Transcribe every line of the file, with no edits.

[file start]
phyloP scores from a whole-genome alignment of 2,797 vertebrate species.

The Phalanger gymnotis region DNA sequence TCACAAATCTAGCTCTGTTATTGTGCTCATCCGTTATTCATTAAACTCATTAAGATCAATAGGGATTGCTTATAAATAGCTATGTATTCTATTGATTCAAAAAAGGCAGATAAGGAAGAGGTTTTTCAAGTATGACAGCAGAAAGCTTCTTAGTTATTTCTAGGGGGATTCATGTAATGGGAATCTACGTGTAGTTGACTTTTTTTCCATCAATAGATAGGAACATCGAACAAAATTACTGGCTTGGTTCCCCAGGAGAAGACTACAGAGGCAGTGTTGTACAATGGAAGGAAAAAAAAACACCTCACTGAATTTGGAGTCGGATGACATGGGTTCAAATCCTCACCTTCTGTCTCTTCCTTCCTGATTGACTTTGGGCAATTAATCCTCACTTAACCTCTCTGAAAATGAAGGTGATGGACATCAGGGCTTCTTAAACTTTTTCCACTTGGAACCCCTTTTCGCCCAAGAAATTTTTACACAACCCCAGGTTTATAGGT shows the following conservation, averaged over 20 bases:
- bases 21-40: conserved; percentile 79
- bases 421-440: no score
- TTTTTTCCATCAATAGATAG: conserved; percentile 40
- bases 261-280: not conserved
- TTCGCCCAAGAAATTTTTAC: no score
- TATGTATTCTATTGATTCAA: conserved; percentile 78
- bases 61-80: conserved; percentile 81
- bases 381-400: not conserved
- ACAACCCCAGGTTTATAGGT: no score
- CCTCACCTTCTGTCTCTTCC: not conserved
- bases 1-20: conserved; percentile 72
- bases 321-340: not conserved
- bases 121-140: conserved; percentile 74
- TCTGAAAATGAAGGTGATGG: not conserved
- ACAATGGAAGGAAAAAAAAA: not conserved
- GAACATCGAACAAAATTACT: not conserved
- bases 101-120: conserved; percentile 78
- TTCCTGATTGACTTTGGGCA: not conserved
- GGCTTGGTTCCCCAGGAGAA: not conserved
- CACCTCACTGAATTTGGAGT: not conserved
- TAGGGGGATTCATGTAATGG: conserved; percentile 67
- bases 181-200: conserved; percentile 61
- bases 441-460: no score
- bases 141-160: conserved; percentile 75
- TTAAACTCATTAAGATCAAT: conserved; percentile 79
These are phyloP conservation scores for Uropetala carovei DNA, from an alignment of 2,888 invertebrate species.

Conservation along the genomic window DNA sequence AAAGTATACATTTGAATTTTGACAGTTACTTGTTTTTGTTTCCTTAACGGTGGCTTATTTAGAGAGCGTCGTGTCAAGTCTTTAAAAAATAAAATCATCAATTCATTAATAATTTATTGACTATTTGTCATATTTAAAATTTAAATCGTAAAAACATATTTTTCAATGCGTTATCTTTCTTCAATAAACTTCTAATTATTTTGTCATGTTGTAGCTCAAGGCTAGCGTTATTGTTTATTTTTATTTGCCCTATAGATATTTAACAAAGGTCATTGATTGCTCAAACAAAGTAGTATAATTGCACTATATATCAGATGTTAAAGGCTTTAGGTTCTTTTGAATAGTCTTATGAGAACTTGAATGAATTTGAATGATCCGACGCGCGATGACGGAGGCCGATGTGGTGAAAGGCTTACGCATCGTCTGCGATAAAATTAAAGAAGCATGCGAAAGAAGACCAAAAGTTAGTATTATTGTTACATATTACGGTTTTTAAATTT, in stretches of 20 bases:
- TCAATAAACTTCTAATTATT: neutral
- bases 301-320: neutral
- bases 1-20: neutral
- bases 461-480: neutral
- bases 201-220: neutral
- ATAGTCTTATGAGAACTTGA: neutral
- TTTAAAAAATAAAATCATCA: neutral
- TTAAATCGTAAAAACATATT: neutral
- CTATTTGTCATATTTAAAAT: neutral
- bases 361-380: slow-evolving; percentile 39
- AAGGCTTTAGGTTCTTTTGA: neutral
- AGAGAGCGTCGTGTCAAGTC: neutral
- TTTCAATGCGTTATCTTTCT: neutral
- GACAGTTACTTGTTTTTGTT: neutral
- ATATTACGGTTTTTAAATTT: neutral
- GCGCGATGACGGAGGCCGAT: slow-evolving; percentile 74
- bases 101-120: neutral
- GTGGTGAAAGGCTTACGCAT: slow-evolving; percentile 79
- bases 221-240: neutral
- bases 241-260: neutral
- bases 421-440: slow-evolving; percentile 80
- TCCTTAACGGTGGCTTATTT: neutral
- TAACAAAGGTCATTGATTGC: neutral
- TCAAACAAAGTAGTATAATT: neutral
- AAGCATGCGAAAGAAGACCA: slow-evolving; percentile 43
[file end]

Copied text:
phyloP scores from a whole-genome alignment of 2,797 vertebrate species.

The Phalanger gymnotis region DNA sequence TCACAAATCTAGCTCTGTTATTGTGCTCATCCGTTATTCATTAAACTCATTAAGATCAATAGGGATTGCTTATAAATAGCTATGTATTCTATTGATTCAAAAAAGGCAGATAAGGAAGAGGTTTTTCAAGTATGACAGCAGAAAGCTTCTTAGTTATTTCTAGGGGGATTCATGTAATGGGAATCTACGTGTAGTTGACTTTTTTTCCATCAATAGATAGGAACATCGAACAAAATTACTGGCTTGGTTCCCCAGGAGAAGACTACAGAGGCAGTGTTGTACAATGGAAGGAAAAAAAAACACCTCACTGAATTTGGAGTCGGATGACATGGGTTCAAATCCTCACCTTCTGTCTCTTCCTTCCTGATTGACTTTGGGCAATTAATCCTCACTTAACCTCTCTGAAAATGAAGGTGATGGACATCAGGGCTTCTTAAACTTTTTCCACTTGGAACCCCTTTTCGCCCAAGAAATTTTTACACAACCCCAGGTTTATAGGT shows the following conservation, averaged over 20 bases:
- bases 21-40: conserved; percentile 79
- bases 421-440: no score
- TTTTTTCCATCAATAGATAG: conserved; percentile 40
- bases 261-280: not conserved
- TTCGCCCAAGAAATTTTTAC: no score
- TATGTATTCTATTGATTCAA: conserved; percentile 78
- bases 61-80: conserved; percentile 81
- bases 381-400: not conserved
- ACAACCCCAGGTTTATAGGT: no score
- CCTCACCTTCTGTCTCTTCC: not conserved
- bases 1-20: conserved; percentile 72
- bases 321-340: not conserved
- bases 121-140: conserved; percentile 74
- TCTGAAAATGAAGGTGATGG: not conserved
- ACAATGGAAGGAAAAAAAAA: not conserved
- GAACATCGAACAAAATTACT: not conserved
- bases 101-120: conserved; percentile 78
- TTCCTGATTGACTTTGGGCA: not conserved
- GGCTTGGTTCCCCAGGAGAA: not conserved
- CACCTCACTGAATTTGGAGT: not conserved
- TAGGGGGATTCATGTAATGG: conserved; percentile 67
- bases 181-200: conserved; percentile 61
- bases 441-460: no score
- bases 141-160: conserved; percentile 75
- TTAAACTCATTAAGATCAAT: conserved; percentile 79
These are phyloP conservation scores for Uropetala carovei DNA, from an alignment of 2,888 invertebrate species.

Conservation along the genomic window DNA sequence AAAGTATACATTTGAATTTTGACAGTTACTTGTTTTTGTTTCCTTAACGGTGGCTTATTTAGAGAGCGTCGTGTCAAGTCTTTAAAAAATAAAATCATCAATTCATTAATAATTTATTGACTATTTGTCATATTTAAAATTTAAATCGTAAAAACATATTTTTCAATGCGTTATCTTTCTTCAATAAACTTCTAATTATTTTGTCATGTTGTAGCTCAAGGCTAGCGTTATTGTTTATTTTTATTTGCCCTATAGATATTTAACAAAGGTCATTGATTGCTCAAACAAAGTAGTATAATTGCACTATATATCAGATGTTAAAGGCTTTAGGTTCTTTTGAATAGTCTTATGAGAACTTGAATGAATTTGAATGATCCGACGCGCGATGACGGAGGCCGATGTGGTGAAAGGCTTACGCATCGTCTGCGATAAAATTAAAGAAGCATGCGAAAGAAGACCAAAAGTTAGTATTATTGTTACATATTACGGTTTTTAAATTT, in stretches of 20 bases:
- TCAATAAACTTCTAATTATT: neutral
- bases 301-320: neutral
- bases 1-20: neutral
- bases 461-480: neutral
- bases 201-220: neutral
- ATAGTCTTATGAGAACTTGA: neutral
- TTTAAAAAATAAAATCATCA: neutral
- TTAAATCGTAAAAACATATT: neutral
- CTATTTGTCATATTTAAAAT: neutral
- bases 361-380: slow-evolving; percentile 39
- AAGGCTTTAGGTTCTTTTGA: neutral
- AGAGAGCGTCGTGTCAAGTC: neutral
- TTTCAATGCGTTATCTTTCT: neutral
- GACAGTTACTTGTTTTTGTT: neutral
- ATATTACGGTTTTTAAATTT: neutral
- GCGCGATGACGGAGGCCGAT: slow-evolving; percentile 74
- bases 101-120: neutral
- GTGGTGAAAGGCTTACGCAT: slow-evolving; percentile 79
- bases 221-240: neutral
- bases 241-260: neutral
- bases 421-440: slow-evolving; percentile 80
- TCCTTAACGGTGGCTTATTT: neutral
- TAACAAAGGTCATTGATTGC: neutral
- TCAAACAAAGTAGTATAATT: neutral
- AAGCATGCGAAAGAAGACCA: slow-evolving; percentile 43